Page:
Update, July 31: The National Weather Service has upgraded Isaias to a Category 1 hurricane, and it's expected to become a Category 2 hurricane as it moves over the Bahamas. Forecasters say heavy rain could hit South Florida by Friday night.
Good morning! How'd you sleep last night? Were you kept awake by your crippling thoughts of Miami's ever-rising coronavirus case count, or perhaps by nightmares of being snatched into an unmarked van by your very own government?
Fuggetaboutit! The year of our lord 2020 has another ghoulish surprise in store. Last night, the National Weather Service officially declared Tropical Storm Isaias the latest thing Floridians need to worry about. Meteorologist Jim Cantore tweeted this morning that the storm has "many models eventually making it a hurricane," which means he's definitely already packed a duffel bag full of windbreakers and dad caps.
Today, Isaias is over Puerto Rico, where some 400,000 residents suffered through a power outage before the storm even hit. Already, the island is experiencing "small landslides" and widespread flooding, according to the Associated Press.
The current forecast says the Dominican Republic, the Bahamas, and Cuba should also prepare for heavy rainfall.
While it's too soon to know whether the storm will hit Florida, the Sunshine State is still in the forecast cone, with Isaias possibly to arrive by Saturday afternoon. The Florida Division of Emergency Management says residents should start making preparations now.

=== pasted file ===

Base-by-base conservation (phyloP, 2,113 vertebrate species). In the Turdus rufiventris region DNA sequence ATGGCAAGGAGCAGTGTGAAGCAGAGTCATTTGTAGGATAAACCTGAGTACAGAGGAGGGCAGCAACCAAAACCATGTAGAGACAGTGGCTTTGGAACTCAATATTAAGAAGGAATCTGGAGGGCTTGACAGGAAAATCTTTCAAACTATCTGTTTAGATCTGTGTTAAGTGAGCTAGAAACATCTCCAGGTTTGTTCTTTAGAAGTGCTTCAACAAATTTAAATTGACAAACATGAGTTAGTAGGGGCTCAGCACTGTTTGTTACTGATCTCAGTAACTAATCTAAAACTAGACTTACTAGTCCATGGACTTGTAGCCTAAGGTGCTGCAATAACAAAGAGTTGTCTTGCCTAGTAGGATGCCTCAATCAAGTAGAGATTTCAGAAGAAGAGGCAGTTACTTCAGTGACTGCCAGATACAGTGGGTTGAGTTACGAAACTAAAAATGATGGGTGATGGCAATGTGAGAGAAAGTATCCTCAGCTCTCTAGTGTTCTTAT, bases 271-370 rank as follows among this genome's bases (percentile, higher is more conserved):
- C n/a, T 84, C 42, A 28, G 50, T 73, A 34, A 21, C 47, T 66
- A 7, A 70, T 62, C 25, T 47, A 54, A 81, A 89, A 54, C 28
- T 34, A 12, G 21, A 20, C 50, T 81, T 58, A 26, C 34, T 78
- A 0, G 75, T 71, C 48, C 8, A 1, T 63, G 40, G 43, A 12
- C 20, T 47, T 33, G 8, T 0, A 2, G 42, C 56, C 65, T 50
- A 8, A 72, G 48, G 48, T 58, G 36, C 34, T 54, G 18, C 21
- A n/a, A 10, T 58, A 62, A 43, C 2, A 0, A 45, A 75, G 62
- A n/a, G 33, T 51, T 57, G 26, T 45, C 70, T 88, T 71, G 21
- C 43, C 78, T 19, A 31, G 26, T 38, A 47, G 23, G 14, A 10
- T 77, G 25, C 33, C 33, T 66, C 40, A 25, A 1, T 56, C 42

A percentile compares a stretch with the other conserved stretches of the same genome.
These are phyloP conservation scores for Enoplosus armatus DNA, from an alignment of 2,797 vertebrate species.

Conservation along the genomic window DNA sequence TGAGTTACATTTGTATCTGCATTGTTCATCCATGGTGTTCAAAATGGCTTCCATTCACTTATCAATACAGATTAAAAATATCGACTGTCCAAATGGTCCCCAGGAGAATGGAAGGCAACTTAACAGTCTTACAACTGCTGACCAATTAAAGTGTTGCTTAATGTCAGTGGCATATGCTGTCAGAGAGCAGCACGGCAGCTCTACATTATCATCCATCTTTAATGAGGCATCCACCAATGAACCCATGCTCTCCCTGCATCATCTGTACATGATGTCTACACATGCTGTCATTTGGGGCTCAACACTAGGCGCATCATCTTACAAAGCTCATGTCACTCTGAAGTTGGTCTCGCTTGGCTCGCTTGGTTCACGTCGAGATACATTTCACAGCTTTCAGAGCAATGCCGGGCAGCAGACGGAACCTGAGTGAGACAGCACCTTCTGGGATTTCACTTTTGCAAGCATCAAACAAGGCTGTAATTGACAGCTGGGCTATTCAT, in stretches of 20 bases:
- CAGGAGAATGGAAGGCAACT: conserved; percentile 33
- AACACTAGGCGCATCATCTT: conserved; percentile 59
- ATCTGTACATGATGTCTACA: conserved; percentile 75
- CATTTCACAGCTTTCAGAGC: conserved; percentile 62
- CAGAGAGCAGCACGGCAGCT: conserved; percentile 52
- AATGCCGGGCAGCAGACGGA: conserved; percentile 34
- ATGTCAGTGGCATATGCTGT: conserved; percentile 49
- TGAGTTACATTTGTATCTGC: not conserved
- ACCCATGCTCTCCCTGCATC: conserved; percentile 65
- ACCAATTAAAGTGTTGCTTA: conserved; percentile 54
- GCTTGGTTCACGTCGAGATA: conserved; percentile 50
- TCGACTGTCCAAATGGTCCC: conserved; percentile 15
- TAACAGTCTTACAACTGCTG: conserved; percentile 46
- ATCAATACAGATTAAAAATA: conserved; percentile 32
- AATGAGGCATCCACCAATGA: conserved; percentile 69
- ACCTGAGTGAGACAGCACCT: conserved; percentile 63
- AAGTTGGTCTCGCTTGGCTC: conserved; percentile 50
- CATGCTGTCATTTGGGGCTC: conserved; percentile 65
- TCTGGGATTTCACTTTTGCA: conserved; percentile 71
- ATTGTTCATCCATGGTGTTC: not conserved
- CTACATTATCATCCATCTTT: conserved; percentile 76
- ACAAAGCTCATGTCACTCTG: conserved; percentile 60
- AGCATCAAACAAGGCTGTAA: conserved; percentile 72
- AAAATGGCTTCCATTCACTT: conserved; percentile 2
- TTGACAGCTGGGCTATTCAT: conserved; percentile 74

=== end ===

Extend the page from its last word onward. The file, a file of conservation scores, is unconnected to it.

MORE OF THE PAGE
Tropical Storm #Isaias finally named overnight with 60 mph winds... battering #PuertoRico this morning... what it does after hitting the #DR is a big question mark... here’s the latest track, that will change... pic.twitter.com/JRe6x7GcUG— Rob Marciano (@RobMarciano) July 30, 2020
While Tropical Storm Isaias could bring some rainfall and wind impacts to portions of Cuba and Florida later this week and this weekend, it is too soon to determine the location or magnitude of those impacts. Interests there should monitor the progress of this system. pic.twitter.com/GnOKj69vp8— NHC_TAFB (@NHC_TAFB) July 30, 2020
This year's hurricane season, of course, brings new challenges thanks to the coronavirus. Here in Miami-Dade, shelters are being designated with enough room for families to socially distance from others, with the possibility that hotels could also be used in an emergency. County Mayor Carlos Gimenez says the folks who staff the Emergency Operations Center are prepared to operate remotely.
And if you need a COVID-19 test, you better hurry: Out of concern for the tropical storm, all state-run testing centers will shut down tonight and remain closed until at least Tuesday, according to officials.
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